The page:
The Perfect Teacher himself has shown
That in this way all fears
As well as all boundless miseries
Originate from the mind.
In this world, unsubdued and crazed elephants Are incapable of causing such harms As the miseries of the deepest hell Which can be caused by the unleashed elephant of my mind.
Tigers, lions, elephants, bears,
Snakes and all forms of enemies,
The guardians of the hell worlds,
Evil spirits and cannibals.
Will all be bound
By binding my mind alone,
And will all be subdued
By subduing my mind alone.
For sentient beings, poor and destitute,
May I become a treasure ever plentiful,
And lie before them closely in their reach,
A varied source of all that they might need.
Even those who wish to find happiness and overcome misery
Will wander with no aim nor meaning
If they do not comprehend the secret of the mind-
The paramount significance of Dharma.
And other beings’ pain
I do not feel, and yet
Because I take them for my own
Their suffering is likewise hard to bear.
And therefore I’ll dispel the pain of others,
For it is simply pain, just like my own.
And others I will aid and benefit,
For they are living beings, just like me.
My body, thus, and all my goods besides,
And all my merits gained and to be gained,
I give them all away withholding nothing
To bring about the benefit of beings.
Where would I possibly find enough leather
With which to cover the surface of the earth?
But just leather on the soles of my shoes
Is equivalent to covering the earth with it
Likewise it is not possible for me
To restrain the external course of things
But should I restrain this mind of mine
What would be the need to restrain all else?
All the joy the world contains
Has come through wishing happiness for others.
All the misery the world contains
Has come through wanting pleasure for oneself.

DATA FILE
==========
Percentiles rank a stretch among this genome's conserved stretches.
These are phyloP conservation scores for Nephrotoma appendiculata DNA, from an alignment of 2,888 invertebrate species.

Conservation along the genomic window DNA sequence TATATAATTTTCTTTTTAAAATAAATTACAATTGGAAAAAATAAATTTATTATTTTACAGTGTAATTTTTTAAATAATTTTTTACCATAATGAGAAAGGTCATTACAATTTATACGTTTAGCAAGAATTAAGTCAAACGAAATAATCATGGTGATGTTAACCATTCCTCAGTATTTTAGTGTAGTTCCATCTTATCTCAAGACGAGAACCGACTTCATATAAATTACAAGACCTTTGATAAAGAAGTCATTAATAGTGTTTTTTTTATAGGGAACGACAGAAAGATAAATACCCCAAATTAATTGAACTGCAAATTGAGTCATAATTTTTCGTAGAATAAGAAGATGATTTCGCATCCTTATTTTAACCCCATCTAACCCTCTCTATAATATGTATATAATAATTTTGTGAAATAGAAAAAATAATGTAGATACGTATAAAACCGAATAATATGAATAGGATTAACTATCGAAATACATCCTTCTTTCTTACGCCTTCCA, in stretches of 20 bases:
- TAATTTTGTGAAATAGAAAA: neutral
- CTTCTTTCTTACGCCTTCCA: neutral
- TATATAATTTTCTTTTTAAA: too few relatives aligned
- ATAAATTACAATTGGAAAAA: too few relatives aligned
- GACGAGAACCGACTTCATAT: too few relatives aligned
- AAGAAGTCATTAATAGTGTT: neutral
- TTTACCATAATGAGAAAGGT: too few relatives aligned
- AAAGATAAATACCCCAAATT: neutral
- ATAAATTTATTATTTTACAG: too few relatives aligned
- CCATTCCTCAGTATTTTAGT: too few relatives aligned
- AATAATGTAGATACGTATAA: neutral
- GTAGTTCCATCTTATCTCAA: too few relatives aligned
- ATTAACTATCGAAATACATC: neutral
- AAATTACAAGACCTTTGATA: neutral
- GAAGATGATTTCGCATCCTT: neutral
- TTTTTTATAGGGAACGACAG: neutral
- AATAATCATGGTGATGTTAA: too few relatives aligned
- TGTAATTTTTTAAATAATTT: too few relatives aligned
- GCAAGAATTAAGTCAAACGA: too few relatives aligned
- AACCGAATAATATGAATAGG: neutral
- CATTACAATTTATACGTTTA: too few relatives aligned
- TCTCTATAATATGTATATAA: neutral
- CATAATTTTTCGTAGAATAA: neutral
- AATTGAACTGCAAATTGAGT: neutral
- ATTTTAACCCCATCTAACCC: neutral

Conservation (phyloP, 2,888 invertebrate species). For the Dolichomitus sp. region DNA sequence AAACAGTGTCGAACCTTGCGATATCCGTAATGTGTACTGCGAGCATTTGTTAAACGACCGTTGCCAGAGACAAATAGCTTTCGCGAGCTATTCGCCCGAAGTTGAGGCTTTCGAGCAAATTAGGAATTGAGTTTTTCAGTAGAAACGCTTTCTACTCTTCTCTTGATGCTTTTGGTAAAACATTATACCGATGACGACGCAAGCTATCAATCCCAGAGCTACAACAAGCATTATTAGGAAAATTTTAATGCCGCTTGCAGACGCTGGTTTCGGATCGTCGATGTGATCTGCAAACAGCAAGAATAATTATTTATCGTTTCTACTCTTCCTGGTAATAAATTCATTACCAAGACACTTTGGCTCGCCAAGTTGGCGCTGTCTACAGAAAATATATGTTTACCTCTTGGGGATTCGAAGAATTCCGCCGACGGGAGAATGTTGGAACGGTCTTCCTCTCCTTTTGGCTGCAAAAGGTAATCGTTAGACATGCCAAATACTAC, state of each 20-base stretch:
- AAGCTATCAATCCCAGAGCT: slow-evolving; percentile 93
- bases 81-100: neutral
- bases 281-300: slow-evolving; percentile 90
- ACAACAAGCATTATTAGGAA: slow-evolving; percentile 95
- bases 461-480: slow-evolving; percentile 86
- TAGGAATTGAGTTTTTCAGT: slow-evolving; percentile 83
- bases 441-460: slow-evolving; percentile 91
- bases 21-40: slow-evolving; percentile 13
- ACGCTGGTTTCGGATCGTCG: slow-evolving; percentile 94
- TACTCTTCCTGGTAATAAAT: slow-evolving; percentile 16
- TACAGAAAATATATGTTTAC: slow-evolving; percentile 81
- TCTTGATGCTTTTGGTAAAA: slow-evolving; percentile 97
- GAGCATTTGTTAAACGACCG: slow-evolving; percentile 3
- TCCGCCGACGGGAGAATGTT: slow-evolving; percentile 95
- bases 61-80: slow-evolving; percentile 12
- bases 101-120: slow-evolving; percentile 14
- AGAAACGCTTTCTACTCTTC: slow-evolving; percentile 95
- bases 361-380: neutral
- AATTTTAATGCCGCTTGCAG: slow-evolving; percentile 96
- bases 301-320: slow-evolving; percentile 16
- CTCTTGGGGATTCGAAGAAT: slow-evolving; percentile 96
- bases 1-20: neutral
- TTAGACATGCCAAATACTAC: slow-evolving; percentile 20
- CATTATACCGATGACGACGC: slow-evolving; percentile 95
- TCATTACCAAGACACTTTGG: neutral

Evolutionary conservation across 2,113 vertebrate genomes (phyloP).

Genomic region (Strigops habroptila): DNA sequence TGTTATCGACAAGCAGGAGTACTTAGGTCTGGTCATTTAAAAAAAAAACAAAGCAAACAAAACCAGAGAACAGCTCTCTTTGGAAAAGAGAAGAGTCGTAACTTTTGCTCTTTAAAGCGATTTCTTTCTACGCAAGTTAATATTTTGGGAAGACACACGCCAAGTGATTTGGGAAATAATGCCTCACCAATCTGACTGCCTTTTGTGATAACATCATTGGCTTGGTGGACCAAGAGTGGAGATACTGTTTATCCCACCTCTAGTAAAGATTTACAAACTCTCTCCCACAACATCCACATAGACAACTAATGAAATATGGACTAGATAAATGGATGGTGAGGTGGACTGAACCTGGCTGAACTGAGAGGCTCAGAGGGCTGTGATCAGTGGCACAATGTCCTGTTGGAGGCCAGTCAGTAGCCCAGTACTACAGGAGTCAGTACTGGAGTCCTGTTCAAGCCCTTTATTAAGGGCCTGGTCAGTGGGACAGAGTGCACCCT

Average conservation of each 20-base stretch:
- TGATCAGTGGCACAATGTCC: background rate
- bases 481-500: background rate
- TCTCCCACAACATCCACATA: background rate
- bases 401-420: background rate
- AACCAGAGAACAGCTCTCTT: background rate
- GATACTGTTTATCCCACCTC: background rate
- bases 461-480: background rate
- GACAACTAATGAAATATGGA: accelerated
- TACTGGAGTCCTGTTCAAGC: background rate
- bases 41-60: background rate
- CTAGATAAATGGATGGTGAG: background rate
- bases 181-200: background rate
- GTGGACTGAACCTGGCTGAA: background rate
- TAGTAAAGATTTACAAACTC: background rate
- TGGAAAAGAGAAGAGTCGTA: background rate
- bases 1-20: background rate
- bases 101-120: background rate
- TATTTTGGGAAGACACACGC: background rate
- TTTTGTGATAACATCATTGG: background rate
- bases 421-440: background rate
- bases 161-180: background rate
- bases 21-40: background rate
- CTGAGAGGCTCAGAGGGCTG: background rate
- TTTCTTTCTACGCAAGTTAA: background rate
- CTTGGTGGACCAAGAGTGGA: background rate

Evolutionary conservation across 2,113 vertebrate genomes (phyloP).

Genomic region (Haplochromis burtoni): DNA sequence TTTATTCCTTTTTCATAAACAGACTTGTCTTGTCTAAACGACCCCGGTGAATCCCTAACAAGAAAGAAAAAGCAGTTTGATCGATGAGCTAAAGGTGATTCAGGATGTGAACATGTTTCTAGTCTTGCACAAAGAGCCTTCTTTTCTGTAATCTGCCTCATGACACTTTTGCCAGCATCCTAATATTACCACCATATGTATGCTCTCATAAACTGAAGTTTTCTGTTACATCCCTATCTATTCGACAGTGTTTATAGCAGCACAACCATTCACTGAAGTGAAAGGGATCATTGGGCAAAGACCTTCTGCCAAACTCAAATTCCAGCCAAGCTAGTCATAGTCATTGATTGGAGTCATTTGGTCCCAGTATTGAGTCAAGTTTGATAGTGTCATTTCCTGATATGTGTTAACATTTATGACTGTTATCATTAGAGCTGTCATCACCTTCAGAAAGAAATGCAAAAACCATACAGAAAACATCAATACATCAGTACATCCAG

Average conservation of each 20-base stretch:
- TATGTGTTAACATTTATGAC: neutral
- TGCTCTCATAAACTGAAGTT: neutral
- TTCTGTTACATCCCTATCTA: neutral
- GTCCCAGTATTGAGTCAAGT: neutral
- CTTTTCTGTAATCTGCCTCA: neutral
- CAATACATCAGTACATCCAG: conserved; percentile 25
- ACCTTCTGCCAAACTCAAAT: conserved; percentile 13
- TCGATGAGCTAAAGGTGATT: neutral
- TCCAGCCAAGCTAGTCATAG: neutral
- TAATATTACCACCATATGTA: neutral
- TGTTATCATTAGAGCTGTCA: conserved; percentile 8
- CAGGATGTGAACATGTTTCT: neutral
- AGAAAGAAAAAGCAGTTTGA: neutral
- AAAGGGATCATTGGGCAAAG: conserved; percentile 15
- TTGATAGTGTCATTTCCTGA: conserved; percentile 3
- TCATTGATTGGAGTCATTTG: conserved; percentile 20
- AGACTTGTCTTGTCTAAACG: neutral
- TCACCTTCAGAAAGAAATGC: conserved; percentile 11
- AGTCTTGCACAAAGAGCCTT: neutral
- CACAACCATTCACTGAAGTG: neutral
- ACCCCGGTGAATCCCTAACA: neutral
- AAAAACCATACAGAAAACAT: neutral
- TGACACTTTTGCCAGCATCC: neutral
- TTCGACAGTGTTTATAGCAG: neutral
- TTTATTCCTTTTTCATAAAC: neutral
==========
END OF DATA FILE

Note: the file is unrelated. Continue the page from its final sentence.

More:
All those who suffer in the world do so because of their desire for their own happiness. All those happy in the world are so because of their desire for the happiness of others.
When crows find a dying snake,
They behave as if they were eagles.
When I see myself as a victim,
I am hurt by trifling failures.
And now as long as space endures,
As long as there are beings to be found,
May I continue likewise to remain
To drive away the sorrows of the world.
Since I and other beings both,
In wanting happiness, are equal and alike,
What difference is there to distinguish us,
That I should strive to have my bliss alone?
The hand and other limbs are many and distinct,
But all are one – one body to be kept and guarded.
Likewise, different beings in their joys and sorrows,
Are, like me, all one in wanting happiness.
Anger, lust—these enemies of mine—
Are limbless and devoid of faculties.
They have no bravery, no cleverness;
How then have they reduced me to such slavery?
My pain does not in fact afflict
Or cause discomfort to another’s body.
Through clinging to my “I,” this suffering is mine.
And, being mine, is very hard to bear.
But if the elephant of my mind is firmly bound
On all sides by the rope of mindfulness,
All fears will cease to exist
And all virtues will come into my hand.
- Nagarjuna Indian Buddhist Philosopher
- Robert Thurman American Buddhist Scholar
- Nagasena Buddhist Intellectual
- Alan Watts British Buddhist Philosopher
- D. T. Suzuki Japanese Buddhist Philosopher
- The 14th Dalai Lama Tibetan Buddhist Religious Leader
- Bhaktisiddhanta Sarasvati Thakura Indian Hindu Religious Leader
- Masanobu Fukuoka Japanese Buddhist Polymath
- Pema Chodron American Buddhist Nun
- Paramahansa Yogananda Indian Hindu Mystic